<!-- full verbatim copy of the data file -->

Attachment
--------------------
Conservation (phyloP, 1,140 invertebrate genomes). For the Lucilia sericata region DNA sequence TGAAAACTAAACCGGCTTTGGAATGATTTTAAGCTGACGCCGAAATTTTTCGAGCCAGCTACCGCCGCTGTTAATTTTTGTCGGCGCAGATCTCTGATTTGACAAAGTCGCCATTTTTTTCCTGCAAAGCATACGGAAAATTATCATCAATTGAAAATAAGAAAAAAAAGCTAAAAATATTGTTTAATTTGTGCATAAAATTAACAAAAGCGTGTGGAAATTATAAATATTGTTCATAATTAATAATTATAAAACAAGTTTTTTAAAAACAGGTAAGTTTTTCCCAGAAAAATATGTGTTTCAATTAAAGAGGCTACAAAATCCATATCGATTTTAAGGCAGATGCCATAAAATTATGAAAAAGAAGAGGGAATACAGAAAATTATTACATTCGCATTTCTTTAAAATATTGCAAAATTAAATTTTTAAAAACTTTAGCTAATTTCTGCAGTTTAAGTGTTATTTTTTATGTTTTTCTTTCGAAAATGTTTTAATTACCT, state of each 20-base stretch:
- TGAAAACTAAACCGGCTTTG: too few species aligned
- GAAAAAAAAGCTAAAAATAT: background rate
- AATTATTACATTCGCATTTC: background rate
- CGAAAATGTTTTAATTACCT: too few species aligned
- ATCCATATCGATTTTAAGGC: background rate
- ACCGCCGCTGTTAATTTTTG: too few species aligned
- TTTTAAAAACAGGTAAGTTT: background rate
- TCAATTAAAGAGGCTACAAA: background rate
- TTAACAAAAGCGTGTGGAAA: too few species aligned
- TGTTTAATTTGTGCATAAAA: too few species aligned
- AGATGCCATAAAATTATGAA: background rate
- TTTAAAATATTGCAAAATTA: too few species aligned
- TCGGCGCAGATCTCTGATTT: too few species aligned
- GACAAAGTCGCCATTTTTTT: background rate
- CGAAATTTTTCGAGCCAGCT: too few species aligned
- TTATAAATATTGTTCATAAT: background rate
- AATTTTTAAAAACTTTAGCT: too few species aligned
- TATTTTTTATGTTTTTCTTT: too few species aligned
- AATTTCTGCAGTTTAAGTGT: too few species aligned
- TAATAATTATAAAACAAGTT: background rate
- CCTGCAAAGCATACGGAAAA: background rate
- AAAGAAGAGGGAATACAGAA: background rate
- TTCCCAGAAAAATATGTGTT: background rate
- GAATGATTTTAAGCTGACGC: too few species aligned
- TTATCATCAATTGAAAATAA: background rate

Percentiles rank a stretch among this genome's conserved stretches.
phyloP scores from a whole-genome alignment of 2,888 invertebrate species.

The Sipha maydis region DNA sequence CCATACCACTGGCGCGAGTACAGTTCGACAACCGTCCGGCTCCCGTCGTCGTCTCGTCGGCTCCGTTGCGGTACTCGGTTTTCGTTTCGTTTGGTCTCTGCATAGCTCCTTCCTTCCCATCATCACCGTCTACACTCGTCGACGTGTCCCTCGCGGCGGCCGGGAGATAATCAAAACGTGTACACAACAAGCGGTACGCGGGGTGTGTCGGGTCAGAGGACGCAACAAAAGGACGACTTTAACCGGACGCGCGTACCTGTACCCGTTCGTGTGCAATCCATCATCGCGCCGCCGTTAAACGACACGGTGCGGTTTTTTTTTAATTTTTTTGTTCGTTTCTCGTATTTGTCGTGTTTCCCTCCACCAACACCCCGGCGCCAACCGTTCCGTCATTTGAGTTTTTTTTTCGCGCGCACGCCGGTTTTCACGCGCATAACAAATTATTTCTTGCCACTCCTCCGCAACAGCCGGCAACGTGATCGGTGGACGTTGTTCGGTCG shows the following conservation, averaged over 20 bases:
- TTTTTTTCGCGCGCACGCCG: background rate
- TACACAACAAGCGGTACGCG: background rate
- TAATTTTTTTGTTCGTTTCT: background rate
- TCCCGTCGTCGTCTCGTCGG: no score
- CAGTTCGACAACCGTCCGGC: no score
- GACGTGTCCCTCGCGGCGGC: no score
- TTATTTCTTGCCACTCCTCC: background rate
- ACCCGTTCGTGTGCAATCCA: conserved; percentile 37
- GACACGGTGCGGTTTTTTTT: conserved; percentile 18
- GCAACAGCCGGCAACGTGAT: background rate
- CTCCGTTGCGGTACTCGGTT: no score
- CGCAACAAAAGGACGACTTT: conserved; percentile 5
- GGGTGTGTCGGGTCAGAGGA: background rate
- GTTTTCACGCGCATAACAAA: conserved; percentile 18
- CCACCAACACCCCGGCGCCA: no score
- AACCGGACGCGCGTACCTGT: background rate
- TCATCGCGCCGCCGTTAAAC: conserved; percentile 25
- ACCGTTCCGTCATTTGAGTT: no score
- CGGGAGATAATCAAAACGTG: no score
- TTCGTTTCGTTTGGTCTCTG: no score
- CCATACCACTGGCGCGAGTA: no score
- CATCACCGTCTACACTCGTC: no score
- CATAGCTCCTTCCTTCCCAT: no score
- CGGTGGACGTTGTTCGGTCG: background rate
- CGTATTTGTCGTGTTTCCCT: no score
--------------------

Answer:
Conservation (phyloP, 1,140 invertebrate genomes). For the Lucilia sericata region DNA sequence TGAAAACTAAACCGGCTTTGGAATGATTTTAAGCTGACGCCGAAATTTTTCGAGCCAGCTACCGCCGCTGTTAATTTTTGTCGGCGCAGATCTCTGATTTGACAAAGTCGCCATTTTTTTCCTGCAAAGCATACGGAAAATTATCATCAATTGAAAATAAGAAAAAAAAGCTAAAAATATTGTTTAATTTGTGCATAAAATTAACAAAAGCGTGTGGAAATTATAAATATTGTTCATAATTAATAATTATAAAACAAGTTTTTTAAAAACAGGTAAGTTTTTCCCAGAAAAATATGTGTTTCAATTAAAGAGGCTACAAAATCCATATCGATTTTAAGGCAGATGCCATAAAATTATGAAAAAGAAGAGGGAATACAGAAAATTATTACATTCGCATTTCTTTAAAATATTGCAAAATTAAATTTTTAAAAACTTTAGCTAATTTCTGCAGTTTAAGTGTTATTTTTTATGTTTTTCTTTCGAAAATGTTTTAATTACCT, state of each 20-base stretch:
- TGAAAACTAAACCGGCTTTG: too few species aligned
- GAAAAAAAAGCTAAAAATAT: background rate
- AATTATTACATTCGCATTTC: background rate
- CGAAAATGTTTTAATTACCT: too few species aligned
- ATCCATATCGATTTTAAGGC: background rate
- ACCGCCGCTGTTAATTTTTG: too few species aligned
- TTTTAAAAACAGGTAAGTTT: background rate
- TCAATTAAAGAGGCTACAAA: background rate
- TTAACAAAAGCGTGTGGAAA: too few species aligned
- TGTTTAATTTGTGCATAAAA: too few species aligned
- AGATGCCATAAAATTATGAA: background rate
- TTTAAAATATTGCAAAATTA: too few species aligned
- TCGGCGCAGATCTCTGATTT: too few species aligned
- GACAAAGTCGCCATTTTTTT: background rate
- CGAAATTTTTCGAGCCAGCT: too few species aligned
- TTATAAATATTGTTCATAAT: background rate
- AATTTTTAAAAACTTTAGCT: too few species aligned
- TATTTTTTATGTTTTTCTTT: too few species aligned
- AATTTCTGCAGTTTAAGTGT: too few species aligned
- TAATAATTATAAAACAAGTT: background rate
- CCTGCAAAGCATACGGAAAA: background rate
- AAAGAAGAGGGAATACAGAA: background rate
- TTCCCAGAAAAATATGTGTT: background rate
- GAATGATTTTAAGCTGACGC: too few species aligned
- TTATCATCAATTGAAAATAA: background rate

Percentiles rank a stretch among this genome's conserved stretches.
phyloP scores from a whole-genome alignment of 2,888 invertebrate species.

The Sipha maydis region DNA sequence CCATACCACTGGCGCGAGTACAGTTCGACAACCGTCCGGCTCCCGTCGTCGTCTCGTCGGCTCCGTTGCGGTACTCGGTTTTCGTTTCGTTTGGTCTCTGCATAGCTCCTTCCTTCCCATCATCACCGTCTACACTCGTCGACGTGTCCCTCGCGGCGGCCGGGAGATAATCAAAACGTGTACACAACAAGCGGTACGCGGGGTGTGTCGGGTCAGAGGACGCAACAAAAGGACGACTTTAACCGGACGCGCGTACCTGTACCCGTTCGTGTGCAATCCATCATCGCGCCGCCGTTAAACGACACGGTGCGGTTTTTTTTTAATTTTTTTGTTCGTTTCTCGTATTTGTCGTGTTTCCCTCCACCAACACCCCGGCGCCAACCGTTCCGTCATTTGAGTTTTTTTTTCGCGCGCACGCCGGTTTTCACGCGCATAACAAATTATTTCTTGCCACTCCTCCGCAACAGCCGGCAACGTGATCGGTGGACGTTGTTCGGTCG shows the following conservation, averaged over 20 bases:
- TTTTTTTCGCGCGCACGCCG: background rate
- TACACAACAAGCGGTACGCG: background rate
- TAATTTTTTTGTTCGTTTCT: background rate
- TCCCGTCGTCGTCTCGTCGG: no score
- CAGTTCGACAACCGTCCGGC: no score
- GACGTGTCCCTCGCGGCGGC: no score
- TTATTTCTTGCCACTCCTCC: background rate
- ACCCGTTCGTGTGCAATCCA: conserved; percentile 37
- GACACGGTGCGGTTTTTTTT: conserved; percentile 18
- GCAACAGCCGGCAACGTGAT: background rate
- CTCCGTTGCGGTACTCGGTT: no score
- CGCAACAAAAGGACGACTTT: conserved; percentile 5
- GGGTGTGTCGGGTCAGAGGA: background rate
- GTTTTCACGCGCATAACAAA: conserved; percentile 18
- CCACCAACACCCCGGCGCCA: no score
- AACCGGACGCGCGTACCTGT: background rate
- TCATCGCGCCGCCGTTAAAC: conserved; percentile 25
- ACCGTTCCGTCATTTGAGTT: no score
- CGGGAGATAATCAAAACGTG: no score
- TTCGTTTCGTTTGGTCTCTG: no score
- CCATACCACTGGCGCGAGTA: no score
- CATCACCGTCTACACTCGTC: no score
- CATAGCTCCTTCCTTCCCAT: no score
- CGGTGGACGTTGTTCGGTCG: background rate
- CGTATTTGTCGTGTTTCCCT: no score